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CIA's former chief of disguise Jonna Mendez on how to hide spies

One of the final testing grounds for disguises specially designed for the CIA's operations officers — particularly those still coming begrudgingly to terms with wearing wigs and prostheses — was centrally located and usefully crowded, according to the agency's former chief of disguise, Jonna Mendez.

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"We would send them to the cafeteria at the agency," she said. "We'd send them down to go have lunch with everyone who knew them: their boss, their peers, their subordinates. Everybody was there."

"And that could be a very come-to-Jesus moment," she said. "When they discovered that nobody paid any attention."

In an interview with "Intelligence Matters" host and CBS News senior national security contributor Michael Morell, Mendez, who spent nearly 30 years at the agency before retiring in 1993, said the disguises she and teams around the world would create in the agency's Office of Technical Service could be life-saving.

"We disguised any intelligence officer or asset who had a need, either for deniability [or] possibly for personal-safety reasons, in order to be able to step away from a surveillance situation," she told Morell. "There were lots of situations where disguise was the obvious remedy."

One of them, she said, included handling so-called "walk-ins" — potential but untested agents who enter an embassy to volunteer information. Intelligence officers can often take the first meeting.

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"It quickly became apparent, when terrorism started raising its head, that those officers needed protection, when they're walking down and meeting with you-don't-know-who, and you don't really understand, initially, what their intent is," Mendez said. "So we used with them what we would call light disguise" — just enough to mask their identities without being unduly elaborate.

"It was enough to conceal who they were, when they walked out of the embassy at the end of the day," she continued, "and somebody would not follow them home, for instance, and see where their house was and see where their family lived and set them up for something untoward."

Disguises used by the agency could involve typical props — wigs, beards, masks, or fake ears — but more sophisticated techniques have also evolved, Mendez said.

"We have people who have chemistry backgrounds, who evaluate materials for us, who actually invent materials for us," she told Morell. After modeling some disguises on Hollywood masks, which were usually made of latex, Mendez said, the CIA soon sought out better techniques.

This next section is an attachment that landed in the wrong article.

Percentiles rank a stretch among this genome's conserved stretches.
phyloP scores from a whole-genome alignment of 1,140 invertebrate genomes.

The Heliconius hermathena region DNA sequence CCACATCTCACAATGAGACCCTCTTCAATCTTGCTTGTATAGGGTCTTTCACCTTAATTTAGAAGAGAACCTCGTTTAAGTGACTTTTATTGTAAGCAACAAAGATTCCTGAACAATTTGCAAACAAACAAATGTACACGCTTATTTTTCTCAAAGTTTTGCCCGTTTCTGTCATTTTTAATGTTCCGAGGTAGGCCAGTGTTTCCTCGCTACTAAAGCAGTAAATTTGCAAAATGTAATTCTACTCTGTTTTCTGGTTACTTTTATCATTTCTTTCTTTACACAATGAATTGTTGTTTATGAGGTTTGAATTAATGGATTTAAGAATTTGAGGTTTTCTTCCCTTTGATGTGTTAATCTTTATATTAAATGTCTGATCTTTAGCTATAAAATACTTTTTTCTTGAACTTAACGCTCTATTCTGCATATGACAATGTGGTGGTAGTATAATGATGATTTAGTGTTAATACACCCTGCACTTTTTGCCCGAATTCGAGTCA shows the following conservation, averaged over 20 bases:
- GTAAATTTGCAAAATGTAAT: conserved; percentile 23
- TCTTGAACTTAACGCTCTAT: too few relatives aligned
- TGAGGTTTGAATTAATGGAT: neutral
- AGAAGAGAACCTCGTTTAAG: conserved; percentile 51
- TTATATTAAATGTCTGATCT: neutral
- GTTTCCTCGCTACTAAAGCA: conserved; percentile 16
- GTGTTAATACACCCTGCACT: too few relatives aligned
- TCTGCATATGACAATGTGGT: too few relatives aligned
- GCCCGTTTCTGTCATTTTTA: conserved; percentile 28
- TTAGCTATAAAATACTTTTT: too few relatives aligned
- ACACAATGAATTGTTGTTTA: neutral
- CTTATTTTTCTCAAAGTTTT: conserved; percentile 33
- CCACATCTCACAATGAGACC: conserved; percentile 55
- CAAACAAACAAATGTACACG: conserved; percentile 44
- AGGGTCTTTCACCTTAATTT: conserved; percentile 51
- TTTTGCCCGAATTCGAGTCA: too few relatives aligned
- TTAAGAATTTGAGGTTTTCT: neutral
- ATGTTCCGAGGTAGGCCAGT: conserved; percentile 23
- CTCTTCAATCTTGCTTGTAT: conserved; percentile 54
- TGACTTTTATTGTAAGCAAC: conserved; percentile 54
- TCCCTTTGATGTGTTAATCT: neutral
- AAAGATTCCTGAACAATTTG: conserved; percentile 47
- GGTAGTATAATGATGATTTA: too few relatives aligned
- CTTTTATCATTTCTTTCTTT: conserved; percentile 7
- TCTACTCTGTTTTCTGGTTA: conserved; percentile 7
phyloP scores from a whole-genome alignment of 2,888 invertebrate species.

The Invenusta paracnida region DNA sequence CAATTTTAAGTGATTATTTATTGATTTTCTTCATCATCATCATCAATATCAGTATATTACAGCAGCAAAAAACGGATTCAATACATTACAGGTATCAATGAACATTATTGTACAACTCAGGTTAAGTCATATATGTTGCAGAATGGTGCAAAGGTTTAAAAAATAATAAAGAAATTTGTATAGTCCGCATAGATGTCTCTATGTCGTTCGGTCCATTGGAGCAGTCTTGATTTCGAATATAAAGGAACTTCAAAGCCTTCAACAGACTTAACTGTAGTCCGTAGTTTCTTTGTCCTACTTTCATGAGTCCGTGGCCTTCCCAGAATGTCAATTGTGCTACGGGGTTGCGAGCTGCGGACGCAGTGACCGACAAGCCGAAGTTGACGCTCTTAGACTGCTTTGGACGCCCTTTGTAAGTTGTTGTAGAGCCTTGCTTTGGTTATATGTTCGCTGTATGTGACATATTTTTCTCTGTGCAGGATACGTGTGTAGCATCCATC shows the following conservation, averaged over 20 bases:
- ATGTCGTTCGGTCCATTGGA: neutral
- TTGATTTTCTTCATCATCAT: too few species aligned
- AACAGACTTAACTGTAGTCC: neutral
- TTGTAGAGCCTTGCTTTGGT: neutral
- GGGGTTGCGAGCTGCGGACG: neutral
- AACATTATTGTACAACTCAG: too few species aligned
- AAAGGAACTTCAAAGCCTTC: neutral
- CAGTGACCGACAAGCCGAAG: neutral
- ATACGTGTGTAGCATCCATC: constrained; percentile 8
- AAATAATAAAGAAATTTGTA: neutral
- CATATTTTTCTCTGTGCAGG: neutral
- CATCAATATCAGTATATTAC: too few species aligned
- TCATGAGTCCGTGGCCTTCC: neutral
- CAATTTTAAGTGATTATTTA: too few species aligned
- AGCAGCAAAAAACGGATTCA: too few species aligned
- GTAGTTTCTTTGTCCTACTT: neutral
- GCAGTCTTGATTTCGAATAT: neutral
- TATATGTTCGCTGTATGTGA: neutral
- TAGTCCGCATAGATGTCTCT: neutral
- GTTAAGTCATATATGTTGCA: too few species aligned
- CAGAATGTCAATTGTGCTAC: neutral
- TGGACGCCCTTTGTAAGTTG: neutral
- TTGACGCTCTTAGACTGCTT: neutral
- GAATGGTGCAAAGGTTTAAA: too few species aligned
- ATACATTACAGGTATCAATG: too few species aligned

Latex masks, she explained, "were uncomfortable. They didn't breathe. If you were in a climate with any humidity, they were suffocating."

"So we went off chasing other materials that would animate more, that were breathable, that were easy on, easy off," Mendez said.

Hair posed a similar problem. "We like to use real hair," Mendez said, "But that's a problem, especially if there's humidity. So then we use Kanekalon and things like that," she said, referring to a synthetic material typically used in hair extensions.

"And then there's a problem, security-wise. Because if you look at it with infrared, it looks like a glowing snow cone on your head," she explained. "We were always chasing down those kinds of things."

Mendez also discussed her marriage to Tony Mendez, a celebrated former CIA officer and master of disguise who was famously portrayed in the Oscar-winning film "Argo." The two had met while on assignment overseas and been married for nearly 30 years.

They had just finished working together on a new book, "The Moscow Rules," about their time spying in Russia during the Cold War when Tony passed away last January.

"Tony always said that working at the CIA was drinking from a firehose, and that retiring was like jumping from a moving train," Mendez said. "I think what Tony and I have tried to do is open it up enough where young people could consider, maybe, this kind of work, government work, as honorable work."

"Now, I know that CIA has 50,000 applicants a year," she continued. "They are not worried about getting to the bottom of the barrel."

"But we just like to encourage people to consider it as a career option."

For much more from Michael Morell's conversation with Jonna Mendez, including highlights from her new book, "The Moscow Rules," you can read the transcript here and subscribe to "Intelligence Matters" here.